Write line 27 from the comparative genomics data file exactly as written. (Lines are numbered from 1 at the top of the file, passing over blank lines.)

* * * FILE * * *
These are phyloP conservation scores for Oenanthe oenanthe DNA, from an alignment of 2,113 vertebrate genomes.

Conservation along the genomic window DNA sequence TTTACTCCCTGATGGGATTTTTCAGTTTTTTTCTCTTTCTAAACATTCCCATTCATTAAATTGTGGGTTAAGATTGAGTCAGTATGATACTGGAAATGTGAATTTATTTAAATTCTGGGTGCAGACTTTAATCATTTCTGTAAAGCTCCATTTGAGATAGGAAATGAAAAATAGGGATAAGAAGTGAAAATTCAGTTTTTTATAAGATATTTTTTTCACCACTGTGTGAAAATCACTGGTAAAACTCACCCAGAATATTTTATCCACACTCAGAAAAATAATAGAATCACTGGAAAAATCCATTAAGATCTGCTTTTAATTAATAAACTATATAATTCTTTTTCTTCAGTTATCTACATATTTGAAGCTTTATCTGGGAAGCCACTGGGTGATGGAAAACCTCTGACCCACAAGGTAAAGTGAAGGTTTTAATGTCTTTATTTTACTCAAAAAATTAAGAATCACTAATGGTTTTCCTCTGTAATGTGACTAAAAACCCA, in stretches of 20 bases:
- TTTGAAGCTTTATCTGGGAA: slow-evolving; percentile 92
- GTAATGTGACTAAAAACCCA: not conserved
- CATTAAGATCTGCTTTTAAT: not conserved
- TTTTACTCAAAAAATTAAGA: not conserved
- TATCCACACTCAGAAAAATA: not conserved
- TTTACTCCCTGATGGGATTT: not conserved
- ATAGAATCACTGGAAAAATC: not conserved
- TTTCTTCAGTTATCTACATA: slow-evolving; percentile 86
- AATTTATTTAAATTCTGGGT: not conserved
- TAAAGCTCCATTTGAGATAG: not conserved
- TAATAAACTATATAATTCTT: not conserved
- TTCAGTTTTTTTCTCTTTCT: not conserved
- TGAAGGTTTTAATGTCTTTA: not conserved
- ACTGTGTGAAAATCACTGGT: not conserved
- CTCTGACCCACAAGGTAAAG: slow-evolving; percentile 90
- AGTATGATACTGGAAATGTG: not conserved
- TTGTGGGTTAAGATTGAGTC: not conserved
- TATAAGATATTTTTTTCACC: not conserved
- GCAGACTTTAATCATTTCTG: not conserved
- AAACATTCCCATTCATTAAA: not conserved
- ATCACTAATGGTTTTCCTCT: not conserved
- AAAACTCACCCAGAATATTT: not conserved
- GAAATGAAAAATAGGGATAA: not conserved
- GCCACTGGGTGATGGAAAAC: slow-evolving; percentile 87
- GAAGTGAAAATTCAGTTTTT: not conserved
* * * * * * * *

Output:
- GAAGTGAAAATTCAGTTTTT: not conserved